Scientific: Cortaderia selloana
Common: pampas grass
Family: Poaceae
Origin: Argentina grasslands

Pronounciation: Cor-ta-DER-e-a sel-lo-A-na

Hardiness zones
USDA 8-11

Landscape Use: Seascape, soil stabilization, background, floral accent

Form & Character: Wispy and large (except dwarf cultivar which are slightly more bunched), spectacular pompous and regal flower display.

Growth Habit: Large, robust, tussock bunch grass up to 15 feet in diameter; flowering stalks up to 20 feet high.

Foliage/Texture: Long leaves are blade like, slightly glaucous, reflexed, tips narrowly tapering, bristle-like, blade often v-shaped in cross section, margins rough, stiffly and finely serrated, dangerous; leaves mostly basal to two-thirds of the height of the flowing stalks. MAJOR PAPER CUT (DEEP WOUND) TIME IF HANDLED WITHOUT GLOVES!.....fine texture.

Flowers & Fruits: Pampas grass inflorescence is borne on a long stalk. Panicled flowers are silvery or creamy white to pink or mauve, feathery to 2 to 3 feet long. Stalks are 10 to 15 feet in height. Fruits are white, persistent on the stalk.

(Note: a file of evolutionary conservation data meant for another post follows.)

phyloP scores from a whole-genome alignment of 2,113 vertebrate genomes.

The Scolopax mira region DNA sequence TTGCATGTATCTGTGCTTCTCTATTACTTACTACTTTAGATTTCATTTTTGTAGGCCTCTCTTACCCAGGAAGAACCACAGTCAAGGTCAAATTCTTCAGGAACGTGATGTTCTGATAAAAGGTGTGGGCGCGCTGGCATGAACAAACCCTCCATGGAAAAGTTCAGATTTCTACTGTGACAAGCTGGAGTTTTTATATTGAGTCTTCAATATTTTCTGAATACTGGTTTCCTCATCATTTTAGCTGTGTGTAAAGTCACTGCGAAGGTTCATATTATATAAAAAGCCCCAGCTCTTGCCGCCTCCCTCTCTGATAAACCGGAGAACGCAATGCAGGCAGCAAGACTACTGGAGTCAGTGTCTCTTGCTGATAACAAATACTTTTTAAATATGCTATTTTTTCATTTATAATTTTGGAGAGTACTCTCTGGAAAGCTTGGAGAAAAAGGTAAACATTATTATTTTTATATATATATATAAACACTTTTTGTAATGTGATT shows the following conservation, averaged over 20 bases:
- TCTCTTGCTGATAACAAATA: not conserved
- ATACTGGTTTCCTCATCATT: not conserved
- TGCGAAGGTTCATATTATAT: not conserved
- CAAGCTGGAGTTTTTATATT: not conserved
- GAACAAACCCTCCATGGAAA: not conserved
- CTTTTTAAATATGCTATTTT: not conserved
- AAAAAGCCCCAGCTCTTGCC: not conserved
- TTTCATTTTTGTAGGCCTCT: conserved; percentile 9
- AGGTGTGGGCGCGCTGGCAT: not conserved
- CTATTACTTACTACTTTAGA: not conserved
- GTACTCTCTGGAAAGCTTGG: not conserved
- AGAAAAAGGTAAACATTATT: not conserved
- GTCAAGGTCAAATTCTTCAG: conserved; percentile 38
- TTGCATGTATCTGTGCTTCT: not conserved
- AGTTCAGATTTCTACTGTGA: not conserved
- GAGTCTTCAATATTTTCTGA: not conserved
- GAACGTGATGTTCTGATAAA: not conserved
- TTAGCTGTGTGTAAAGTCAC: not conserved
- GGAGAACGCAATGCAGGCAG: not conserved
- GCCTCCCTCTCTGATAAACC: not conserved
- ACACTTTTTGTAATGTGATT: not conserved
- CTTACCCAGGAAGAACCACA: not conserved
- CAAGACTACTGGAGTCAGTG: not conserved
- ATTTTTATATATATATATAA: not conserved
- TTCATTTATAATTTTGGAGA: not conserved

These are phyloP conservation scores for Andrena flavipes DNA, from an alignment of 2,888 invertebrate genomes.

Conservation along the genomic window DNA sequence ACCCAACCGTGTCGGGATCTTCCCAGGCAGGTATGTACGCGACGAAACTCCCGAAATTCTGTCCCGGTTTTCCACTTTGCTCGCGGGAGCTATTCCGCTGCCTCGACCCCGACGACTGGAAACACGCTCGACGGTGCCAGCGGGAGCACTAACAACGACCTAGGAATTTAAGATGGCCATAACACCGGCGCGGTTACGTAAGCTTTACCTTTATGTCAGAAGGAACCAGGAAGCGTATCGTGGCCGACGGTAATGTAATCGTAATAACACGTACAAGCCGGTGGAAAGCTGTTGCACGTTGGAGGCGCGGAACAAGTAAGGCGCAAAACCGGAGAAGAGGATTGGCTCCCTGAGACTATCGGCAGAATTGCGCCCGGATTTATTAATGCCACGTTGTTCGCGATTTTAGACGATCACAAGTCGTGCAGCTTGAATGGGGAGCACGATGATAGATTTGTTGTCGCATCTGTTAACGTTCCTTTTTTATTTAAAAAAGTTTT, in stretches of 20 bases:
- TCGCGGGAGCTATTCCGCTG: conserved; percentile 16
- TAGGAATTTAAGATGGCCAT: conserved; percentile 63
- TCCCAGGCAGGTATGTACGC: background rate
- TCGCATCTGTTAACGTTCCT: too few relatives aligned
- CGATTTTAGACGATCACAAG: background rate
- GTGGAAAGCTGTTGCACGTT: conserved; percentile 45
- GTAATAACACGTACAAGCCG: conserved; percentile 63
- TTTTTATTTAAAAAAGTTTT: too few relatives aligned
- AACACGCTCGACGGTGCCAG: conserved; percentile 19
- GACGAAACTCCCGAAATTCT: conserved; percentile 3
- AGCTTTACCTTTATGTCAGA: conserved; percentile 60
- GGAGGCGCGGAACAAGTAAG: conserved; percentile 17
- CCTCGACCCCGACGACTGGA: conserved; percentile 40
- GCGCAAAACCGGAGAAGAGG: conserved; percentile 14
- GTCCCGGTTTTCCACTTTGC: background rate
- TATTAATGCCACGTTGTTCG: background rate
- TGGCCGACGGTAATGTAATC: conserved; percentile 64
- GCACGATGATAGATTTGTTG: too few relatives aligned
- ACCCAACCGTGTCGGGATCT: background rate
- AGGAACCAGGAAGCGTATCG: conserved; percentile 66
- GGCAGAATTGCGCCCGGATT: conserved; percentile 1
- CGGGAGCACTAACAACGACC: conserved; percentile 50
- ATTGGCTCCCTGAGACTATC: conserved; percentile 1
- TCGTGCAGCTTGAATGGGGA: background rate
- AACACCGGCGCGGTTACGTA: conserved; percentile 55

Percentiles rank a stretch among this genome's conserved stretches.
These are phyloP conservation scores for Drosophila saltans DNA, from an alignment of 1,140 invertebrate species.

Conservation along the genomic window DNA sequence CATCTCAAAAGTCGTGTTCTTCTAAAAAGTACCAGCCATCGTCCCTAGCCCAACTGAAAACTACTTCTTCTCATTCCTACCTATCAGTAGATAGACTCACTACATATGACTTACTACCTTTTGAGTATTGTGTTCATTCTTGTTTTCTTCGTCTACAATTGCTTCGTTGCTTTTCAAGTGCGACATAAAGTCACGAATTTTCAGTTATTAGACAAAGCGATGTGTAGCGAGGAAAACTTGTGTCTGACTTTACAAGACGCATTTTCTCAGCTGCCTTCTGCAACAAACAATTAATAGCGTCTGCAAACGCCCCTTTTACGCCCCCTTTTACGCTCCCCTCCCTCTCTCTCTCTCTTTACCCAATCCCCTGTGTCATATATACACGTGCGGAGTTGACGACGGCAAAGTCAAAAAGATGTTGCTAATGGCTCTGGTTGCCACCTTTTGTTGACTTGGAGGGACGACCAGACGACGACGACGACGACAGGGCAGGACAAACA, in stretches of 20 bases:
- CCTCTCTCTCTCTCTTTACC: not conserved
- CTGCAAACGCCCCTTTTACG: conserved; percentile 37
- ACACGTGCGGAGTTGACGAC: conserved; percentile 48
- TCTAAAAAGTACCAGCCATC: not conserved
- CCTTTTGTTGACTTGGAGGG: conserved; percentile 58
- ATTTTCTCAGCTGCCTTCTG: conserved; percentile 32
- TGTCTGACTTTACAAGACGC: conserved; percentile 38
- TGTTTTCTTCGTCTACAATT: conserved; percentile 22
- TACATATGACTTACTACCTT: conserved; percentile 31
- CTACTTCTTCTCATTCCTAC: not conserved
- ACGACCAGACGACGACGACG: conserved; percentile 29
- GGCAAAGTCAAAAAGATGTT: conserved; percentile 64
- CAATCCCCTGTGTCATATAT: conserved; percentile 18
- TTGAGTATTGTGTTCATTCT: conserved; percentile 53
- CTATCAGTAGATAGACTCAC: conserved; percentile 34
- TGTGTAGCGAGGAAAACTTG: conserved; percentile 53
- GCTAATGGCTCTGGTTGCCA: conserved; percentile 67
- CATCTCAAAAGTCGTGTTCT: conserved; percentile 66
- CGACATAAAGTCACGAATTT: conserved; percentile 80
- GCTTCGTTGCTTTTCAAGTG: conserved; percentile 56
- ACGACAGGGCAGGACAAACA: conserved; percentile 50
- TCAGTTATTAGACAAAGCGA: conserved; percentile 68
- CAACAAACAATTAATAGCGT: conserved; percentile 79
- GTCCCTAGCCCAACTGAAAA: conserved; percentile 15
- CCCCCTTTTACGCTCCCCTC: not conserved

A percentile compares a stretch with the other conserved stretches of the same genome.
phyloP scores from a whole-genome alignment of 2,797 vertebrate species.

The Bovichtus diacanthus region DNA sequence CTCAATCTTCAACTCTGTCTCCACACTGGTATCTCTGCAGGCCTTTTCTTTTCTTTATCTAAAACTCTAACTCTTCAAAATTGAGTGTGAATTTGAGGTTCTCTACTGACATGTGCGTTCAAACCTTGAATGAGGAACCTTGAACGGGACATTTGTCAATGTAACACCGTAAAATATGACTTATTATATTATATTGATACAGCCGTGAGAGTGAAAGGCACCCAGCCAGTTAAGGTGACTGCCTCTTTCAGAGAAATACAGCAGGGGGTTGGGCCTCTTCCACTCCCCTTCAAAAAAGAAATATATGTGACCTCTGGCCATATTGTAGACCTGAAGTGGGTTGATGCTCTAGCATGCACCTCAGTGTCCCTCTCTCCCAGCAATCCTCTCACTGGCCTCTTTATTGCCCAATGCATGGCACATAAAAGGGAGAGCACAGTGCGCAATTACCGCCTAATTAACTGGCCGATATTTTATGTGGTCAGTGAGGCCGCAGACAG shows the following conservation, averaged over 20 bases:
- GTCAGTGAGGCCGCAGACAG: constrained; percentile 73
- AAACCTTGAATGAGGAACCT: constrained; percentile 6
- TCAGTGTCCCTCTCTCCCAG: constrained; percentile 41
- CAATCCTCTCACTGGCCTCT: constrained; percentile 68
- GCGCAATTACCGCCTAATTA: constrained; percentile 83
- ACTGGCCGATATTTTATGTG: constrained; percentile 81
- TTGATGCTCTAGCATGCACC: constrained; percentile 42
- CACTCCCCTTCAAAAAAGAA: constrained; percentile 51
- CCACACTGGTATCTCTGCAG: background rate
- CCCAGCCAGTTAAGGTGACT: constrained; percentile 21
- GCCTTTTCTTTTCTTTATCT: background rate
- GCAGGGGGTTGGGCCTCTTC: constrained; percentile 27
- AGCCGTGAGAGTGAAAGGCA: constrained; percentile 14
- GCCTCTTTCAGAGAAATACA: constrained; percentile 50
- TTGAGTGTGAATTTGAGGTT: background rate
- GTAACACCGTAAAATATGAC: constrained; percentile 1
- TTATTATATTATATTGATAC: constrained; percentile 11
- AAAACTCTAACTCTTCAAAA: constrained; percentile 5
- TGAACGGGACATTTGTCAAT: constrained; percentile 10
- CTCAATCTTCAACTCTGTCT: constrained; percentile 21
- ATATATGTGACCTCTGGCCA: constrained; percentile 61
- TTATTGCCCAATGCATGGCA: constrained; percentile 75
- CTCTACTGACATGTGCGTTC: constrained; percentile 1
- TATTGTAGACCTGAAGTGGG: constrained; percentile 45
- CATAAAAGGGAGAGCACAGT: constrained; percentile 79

Seasonal Color: Flower stalks, summer through fall.

Temperature: Tolerant

Light: Full sun to partial shade

Soil: Tolerant of almost any soil condition; VERY salt tolerant.

Watering: Needs only limited supplemental water

Pruning: Hmmm....the very best way to rejuvenate and control this plant is to burn it to the ground every 2 to 3 years. Be sure to check with your local fire department before doing this because of the highly regulated world that we now live in and the tendency for tenderfoot urban folks to freak out over what otherwise is an ecologically based management solution. Otherwise, if the 'powers that be' threaten fines or jail time over an action that makes too much sense, you'll have to resort to pruning your big clumps of pampas grass severely to near ground level. In the process of pruning pampas grass, be VERY careful by wearing double gloves to not get major deep paper cuts. After pruning, you'll have to load the mega-mass of fibrous debris into your local dumpster so it can be taken off to help fill up your local landfill. Trimmings from pampas grass do not compost.

Propagation: Prolific seed producer, propagates easily by seed.

Disease and pests: None, never.

Additional comments: Because of the difficulties of maintaining this large bunch grass plant, make sure that it has sufficient space in which to grow. Don't overcrowd!

Many named cultivars. 'Sunningdale Silver' and 'Rosea' (pink flowers) are nice prolific flowering cultivars. 'Aureolineata' has yellow leaf margins. 'Pumila' is a dwarf cultivar.

Invasive alert: Pampas grass has naturalized across the western United States in disturbed urban sites with limited supplemental moisture, especially in western California and Oregon. Pampas grass also accumulates large amounts of flammable thatch (dead biomass).